Wednesday, November 26, 2014

Joan Didion:
On Going Home

Photograph of Joan Didion via Identity Theory
Or perhaps it is not any more. Sometimes I think that those of us who are now in our thirties were born into the last generation to carry the burden of "home," to find in family life the source of all tension and drama. I had by all objective accounts a "normal" and "happy" family situation, and yet I was almost thirty years old before I could talk to my family on the telephone without crying after I had hung up. We did not fight. Nothing was wrong. And yet some nameless anxiety colored the emotional charges between me and the place that I came from. The question of weather or not you could go home again was a very real part of the sentimental and largely literary baggage with which we left home in the fifties; I suspect that it is irrelevant to the children born of the fragmentation after World War II.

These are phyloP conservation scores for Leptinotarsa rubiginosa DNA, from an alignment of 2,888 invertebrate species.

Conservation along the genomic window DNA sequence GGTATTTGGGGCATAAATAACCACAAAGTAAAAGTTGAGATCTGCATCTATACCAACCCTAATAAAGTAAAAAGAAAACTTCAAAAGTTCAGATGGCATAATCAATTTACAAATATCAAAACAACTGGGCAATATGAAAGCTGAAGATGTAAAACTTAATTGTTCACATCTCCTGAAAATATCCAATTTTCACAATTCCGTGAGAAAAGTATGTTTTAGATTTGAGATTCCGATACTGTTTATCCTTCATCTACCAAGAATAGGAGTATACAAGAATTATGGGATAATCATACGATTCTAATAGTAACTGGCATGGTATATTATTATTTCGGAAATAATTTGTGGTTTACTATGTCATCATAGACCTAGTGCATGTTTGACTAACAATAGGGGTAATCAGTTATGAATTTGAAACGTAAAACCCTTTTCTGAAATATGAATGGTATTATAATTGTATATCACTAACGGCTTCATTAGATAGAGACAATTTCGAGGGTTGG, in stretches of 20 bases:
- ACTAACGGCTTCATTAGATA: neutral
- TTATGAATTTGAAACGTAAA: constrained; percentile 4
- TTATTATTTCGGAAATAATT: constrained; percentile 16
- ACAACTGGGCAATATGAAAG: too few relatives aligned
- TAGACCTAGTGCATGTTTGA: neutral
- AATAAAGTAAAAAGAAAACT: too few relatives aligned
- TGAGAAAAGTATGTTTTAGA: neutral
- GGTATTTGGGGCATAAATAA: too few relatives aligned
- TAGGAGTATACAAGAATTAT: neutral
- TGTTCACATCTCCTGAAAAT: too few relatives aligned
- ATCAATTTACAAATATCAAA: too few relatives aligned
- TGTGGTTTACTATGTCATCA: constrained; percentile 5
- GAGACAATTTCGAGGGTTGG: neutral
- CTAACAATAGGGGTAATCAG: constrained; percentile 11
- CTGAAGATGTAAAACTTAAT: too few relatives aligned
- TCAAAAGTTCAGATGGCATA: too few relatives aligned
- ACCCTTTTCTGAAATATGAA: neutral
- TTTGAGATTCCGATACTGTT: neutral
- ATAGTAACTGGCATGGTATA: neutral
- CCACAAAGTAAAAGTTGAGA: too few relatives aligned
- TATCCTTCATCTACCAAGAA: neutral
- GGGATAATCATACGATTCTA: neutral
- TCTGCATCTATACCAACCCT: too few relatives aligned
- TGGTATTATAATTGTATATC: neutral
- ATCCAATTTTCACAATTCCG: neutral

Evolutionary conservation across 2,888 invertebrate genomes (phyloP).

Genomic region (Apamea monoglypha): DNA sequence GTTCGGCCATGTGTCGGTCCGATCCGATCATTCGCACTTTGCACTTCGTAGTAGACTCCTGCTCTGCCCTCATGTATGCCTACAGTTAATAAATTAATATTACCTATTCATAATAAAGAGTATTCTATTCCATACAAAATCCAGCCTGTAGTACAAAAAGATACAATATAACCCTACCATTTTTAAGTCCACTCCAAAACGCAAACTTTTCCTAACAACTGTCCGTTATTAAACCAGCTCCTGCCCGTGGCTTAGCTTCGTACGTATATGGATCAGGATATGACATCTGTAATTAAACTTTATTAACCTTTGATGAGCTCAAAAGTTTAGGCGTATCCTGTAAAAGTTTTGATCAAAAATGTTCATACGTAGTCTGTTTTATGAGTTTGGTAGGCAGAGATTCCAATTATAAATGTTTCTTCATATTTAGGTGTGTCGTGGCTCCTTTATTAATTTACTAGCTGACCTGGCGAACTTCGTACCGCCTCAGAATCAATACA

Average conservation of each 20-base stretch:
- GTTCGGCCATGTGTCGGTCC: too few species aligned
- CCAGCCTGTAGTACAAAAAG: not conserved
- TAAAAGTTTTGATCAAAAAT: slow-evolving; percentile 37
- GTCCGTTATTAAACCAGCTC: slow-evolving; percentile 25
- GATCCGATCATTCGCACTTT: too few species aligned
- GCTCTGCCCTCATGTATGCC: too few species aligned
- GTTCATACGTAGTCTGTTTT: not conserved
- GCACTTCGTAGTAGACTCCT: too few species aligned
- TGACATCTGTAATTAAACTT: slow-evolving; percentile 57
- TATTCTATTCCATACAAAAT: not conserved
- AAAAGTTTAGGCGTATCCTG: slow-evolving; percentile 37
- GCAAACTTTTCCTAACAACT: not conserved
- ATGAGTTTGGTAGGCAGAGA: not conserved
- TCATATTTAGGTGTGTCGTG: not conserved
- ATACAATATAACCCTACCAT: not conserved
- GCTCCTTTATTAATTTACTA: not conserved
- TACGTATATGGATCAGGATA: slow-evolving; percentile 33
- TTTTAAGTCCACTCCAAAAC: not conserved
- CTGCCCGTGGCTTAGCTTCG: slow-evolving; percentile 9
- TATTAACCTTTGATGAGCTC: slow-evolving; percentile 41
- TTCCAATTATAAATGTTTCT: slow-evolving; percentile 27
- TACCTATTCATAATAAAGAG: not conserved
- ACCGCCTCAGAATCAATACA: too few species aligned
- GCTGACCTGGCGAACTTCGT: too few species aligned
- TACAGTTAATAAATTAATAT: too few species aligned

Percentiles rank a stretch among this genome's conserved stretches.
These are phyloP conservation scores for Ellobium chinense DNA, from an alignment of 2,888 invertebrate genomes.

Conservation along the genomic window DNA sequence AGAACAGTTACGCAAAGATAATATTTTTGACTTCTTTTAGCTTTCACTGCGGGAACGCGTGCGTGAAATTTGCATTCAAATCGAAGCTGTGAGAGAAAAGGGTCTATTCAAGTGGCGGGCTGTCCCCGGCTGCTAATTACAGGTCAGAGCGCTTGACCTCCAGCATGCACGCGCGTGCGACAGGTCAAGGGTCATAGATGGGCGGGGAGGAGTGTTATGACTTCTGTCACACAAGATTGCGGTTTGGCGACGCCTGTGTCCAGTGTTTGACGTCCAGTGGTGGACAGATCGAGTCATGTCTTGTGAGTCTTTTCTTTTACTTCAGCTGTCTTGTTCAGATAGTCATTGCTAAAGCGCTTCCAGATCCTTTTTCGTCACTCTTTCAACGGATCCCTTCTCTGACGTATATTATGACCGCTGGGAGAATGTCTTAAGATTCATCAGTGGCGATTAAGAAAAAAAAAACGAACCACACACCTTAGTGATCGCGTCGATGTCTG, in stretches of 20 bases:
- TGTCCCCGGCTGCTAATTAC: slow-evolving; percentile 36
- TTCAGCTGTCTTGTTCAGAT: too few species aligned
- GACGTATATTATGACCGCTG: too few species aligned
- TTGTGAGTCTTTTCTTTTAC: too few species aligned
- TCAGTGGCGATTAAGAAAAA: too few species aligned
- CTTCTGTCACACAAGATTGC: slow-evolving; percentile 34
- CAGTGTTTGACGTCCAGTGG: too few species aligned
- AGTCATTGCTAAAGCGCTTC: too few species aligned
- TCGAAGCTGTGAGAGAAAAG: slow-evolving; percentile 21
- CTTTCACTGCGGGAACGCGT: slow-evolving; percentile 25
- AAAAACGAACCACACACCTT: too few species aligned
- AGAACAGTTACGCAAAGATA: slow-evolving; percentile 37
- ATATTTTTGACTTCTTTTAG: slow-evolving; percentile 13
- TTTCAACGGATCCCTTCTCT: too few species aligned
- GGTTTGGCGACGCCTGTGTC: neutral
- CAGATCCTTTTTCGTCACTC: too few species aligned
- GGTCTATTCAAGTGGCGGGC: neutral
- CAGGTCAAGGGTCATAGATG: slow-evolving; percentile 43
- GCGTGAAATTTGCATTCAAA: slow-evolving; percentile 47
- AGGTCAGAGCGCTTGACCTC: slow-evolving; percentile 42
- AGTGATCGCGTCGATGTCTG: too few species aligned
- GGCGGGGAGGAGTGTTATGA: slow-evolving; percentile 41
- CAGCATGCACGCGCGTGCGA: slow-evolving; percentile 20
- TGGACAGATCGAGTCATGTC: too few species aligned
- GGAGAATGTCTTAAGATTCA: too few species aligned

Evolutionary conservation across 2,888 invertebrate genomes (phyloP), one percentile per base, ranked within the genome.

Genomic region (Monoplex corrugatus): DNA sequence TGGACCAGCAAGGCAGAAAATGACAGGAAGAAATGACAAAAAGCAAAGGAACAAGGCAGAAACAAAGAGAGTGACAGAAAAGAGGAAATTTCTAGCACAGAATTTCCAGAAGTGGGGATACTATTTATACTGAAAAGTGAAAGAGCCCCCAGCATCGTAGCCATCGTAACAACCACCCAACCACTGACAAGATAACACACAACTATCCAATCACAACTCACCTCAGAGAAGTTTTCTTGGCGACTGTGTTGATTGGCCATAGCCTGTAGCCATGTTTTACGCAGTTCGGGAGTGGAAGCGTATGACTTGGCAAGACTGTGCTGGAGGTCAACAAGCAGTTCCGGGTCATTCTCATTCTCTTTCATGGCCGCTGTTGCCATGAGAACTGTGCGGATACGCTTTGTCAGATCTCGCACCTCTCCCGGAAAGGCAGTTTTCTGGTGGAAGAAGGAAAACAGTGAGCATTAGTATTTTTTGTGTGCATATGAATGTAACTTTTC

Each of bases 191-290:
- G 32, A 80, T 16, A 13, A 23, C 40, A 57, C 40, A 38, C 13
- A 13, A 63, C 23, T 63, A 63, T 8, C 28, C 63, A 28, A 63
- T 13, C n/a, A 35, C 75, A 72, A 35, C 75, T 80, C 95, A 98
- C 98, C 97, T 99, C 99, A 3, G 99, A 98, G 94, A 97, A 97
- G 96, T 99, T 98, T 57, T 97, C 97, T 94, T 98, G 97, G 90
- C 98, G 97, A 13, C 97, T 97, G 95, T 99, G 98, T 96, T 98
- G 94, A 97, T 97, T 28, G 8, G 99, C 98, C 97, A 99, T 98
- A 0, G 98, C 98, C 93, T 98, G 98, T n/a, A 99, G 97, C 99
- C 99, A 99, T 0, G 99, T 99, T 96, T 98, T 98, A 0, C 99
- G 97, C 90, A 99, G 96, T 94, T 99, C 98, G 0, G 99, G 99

Joan Didion, On Going Home

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